In the days leading up to the Easter holiday, remnants of the Department of Energy (DOE) grid resilience proposal rose from the dead in the form of a DOE lab report and a FirstEnergy Corp. petition for emergency action from Energy Secretary Rick Perry to support coal and nuclear power plants.
Similar to Perry’s notice of proposed rulemaking (NOPR) that was rejected by FERC, the FirstEnergy request for compensation to coal and nuclear generation units in PJM Interconnection drew the ire of an array of groups supporting the environment, renewable fuels, the natural gas and oil industry and competitive markets.
The Natural Gas Supply Association (NGSA) was one of the few groups to criticize the National Energy Technology Laboratory (NETL) study touting coal-fired generation use during the winter “bomb cyclone” storm event at the end of 2017 and the first week of 2018. The NETL report, which was used to support FirstEnergy’s request, states that continued retirement of coal and nuclear power plants in organized wholesale markets could harm the nation’s ability to meet power supply needs during future severe weather events.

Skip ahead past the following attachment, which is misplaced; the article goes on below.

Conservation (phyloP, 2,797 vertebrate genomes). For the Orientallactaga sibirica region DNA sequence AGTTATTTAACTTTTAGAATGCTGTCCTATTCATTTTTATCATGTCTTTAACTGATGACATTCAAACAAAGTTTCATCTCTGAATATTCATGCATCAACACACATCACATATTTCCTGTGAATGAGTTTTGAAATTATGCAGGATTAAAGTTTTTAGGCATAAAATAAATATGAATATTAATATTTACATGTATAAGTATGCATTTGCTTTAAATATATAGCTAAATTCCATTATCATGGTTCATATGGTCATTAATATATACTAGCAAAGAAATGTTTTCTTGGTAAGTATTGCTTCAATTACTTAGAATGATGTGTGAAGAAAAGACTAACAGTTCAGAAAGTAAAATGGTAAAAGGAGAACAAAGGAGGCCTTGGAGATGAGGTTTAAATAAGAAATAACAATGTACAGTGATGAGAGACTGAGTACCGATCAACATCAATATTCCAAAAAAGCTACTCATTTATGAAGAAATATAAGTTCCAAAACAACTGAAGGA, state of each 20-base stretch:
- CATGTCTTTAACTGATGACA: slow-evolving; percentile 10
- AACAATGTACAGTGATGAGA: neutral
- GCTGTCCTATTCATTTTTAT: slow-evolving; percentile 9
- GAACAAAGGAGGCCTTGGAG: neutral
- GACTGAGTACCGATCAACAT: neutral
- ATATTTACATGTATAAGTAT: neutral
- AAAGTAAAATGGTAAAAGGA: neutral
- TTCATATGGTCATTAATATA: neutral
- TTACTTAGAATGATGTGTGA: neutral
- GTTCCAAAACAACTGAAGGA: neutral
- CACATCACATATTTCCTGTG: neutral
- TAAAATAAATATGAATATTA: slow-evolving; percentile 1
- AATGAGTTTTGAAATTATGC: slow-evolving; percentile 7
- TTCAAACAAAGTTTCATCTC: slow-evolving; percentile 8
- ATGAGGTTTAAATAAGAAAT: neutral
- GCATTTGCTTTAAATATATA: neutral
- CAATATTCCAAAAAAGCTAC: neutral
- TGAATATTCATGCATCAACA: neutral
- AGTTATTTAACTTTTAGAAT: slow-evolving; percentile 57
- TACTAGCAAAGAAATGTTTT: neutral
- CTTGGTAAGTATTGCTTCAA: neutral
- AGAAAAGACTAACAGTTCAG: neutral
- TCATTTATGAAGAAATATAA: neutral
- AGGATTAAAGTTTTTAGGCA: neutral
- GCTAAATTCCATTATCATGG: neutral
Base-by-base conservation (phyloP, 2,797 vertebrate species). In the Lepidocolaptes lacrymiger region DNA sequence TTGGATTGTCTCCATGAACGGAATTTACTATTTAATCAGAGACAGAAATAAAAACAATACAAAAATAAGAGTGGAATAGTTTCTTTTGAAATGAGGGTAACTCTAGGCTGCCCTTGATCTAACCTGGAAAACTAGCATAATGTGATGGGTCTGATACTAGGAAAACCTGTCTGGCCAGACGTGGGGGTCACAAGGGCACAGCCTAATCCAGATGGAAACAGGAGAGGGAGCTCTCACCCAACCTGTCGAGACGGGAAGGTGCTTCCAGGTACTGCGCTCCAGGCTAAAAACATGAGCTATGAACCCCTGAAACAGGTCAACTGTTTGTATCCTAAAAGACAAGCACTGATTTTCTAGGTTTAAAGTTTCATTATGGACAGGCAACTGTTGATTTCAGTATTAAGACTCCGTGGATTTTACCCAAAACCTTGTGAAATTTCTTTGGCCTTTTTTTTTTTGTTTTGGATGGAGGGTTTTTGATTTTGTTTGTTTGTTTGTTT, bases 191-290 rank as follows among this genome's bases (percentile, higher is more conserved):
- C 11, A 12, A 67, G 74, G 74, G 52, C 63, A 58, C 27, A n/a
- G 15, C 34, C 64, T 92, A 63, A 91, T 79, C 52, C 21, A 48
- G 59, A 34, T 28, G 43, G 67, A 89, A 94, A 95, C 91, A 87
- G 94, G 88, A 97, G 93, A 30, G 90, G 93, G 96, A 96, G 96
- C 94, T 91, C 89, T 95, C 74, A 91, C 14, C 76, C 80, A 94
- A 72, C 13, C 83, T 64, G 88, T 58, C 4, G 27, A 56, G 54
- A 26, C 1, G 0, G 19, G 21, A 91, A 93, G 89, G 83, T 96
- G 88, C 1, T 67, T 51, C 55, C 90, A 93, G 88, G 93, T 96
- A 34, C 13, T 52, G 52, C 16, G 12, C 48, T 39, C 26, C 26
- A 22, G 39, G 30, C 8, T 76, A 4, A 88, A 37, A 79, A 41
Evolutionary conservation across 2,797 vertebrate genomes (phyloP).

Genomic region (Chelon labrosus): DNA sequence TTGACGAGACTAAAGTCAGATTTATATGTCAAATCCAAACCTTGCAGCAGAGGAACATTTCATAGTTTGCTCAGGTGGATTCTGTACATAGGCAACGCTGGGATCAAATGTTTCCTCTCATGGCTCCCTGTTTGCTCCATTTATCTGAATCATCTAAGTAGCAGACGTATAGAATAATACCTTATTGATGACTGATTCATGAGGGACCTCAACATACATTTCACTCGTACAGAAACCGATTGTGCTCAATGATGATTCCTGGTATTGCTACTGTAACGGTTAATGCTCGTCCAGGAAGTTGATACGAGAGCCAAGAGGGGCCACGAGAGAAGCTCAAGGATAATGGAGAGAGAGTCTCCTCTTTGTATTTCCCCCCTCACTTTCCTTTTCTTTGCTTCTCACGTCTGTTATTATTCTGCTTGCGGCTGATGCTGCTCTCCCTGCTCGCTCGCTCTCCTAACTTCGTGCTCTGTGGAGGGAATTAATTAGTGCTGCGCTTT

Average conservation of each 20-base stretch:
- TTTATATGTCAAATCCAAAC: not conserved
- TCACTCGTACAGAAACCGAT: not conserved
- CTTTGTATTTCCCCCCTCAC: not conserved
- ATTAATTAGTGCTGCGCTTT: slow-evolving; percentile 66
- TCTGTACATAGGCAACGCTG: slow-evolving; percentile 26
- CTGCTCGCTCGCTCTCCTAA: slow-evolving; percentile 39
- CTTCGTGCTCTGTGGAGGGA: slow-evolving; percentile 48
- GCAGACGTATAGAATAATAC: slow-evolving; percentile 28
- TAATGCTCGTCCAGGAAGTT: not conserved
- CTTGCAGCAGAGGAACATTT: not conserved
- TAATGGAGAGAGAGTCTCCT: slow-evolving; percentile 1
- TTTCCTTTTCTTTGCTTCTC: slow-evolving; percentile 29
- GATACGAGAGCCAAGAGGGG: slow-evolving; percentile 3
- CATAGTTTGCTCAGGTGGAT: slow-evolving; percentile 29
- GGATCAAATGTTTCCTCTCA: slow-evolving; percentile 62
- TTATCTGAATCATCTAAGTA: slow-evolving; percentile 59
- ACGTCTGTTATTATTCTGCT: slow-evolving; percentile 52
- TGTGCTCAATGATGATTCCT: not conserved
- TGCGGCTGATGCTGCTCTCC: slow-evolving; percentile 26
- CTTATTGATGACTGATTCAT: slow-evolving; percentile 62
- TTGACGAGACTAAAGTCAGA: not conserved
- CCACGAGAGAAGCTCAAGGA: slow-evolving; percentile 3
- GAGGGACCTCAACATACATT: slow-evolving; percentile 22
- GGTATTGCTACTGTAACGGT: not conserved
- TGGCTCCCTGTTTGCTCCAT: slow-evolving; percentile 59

The FirstEnergy request seeks intervention from Perry to find that an “emergency condition” exists in PJM such that additional compensation is needed to support coal and nuclear power plants at risk of retirement, which will diminish fuel security and diversity of generation in the PJM area. “The Nation’s security is jeopardized if DOE does not act now to preserve fuel-secure generation and the diversity of supply” in PJM, the Ohio-based utility said.
Coal and nuclear generation retirements need to stop immediately, lest the PJM grid be placed at risk of failure due to over-reliance on generation units that lack fuel security and compete with other industries for limited fuel delivery capabilities. The request asks Perry to use DOE authority to find that an emergency exists and to have PJM pay each coal and nuclear generation unit that can operate for 25 days at full output cost-based rates that provide full cost recovery for continued operations.
FirstEnergy made the March 29 request under Section 202(c) of the Federal Power Act, Section 301(b) of the DOE Organization Act and certain DOE rules and practices. It, along with coal firm Murray Energy and Exelon Corp., which owns a majority of the nuclear generation in PJM, were among the companies supporting Perry’s plan to have FERC adopt a NOPR to support coal and nuclear units in organized wholesale power markets.
FERC declined to do so, instead opting to seek more information from grid operators on whether further action on market design, price formation, or other areas is needed to address grid resilience. That 1/8/18 order (RM18-1, AD18-7) directed each regional transmission organization (RTO) and independent system operator (ISO) to submit information on numerous resilience issues, and the proceeding remains pending at the Commission.
With FERC failing to take the steps beyond what was asked by Perry, FirstEnergy went around the Commission and sought action from DOE directly.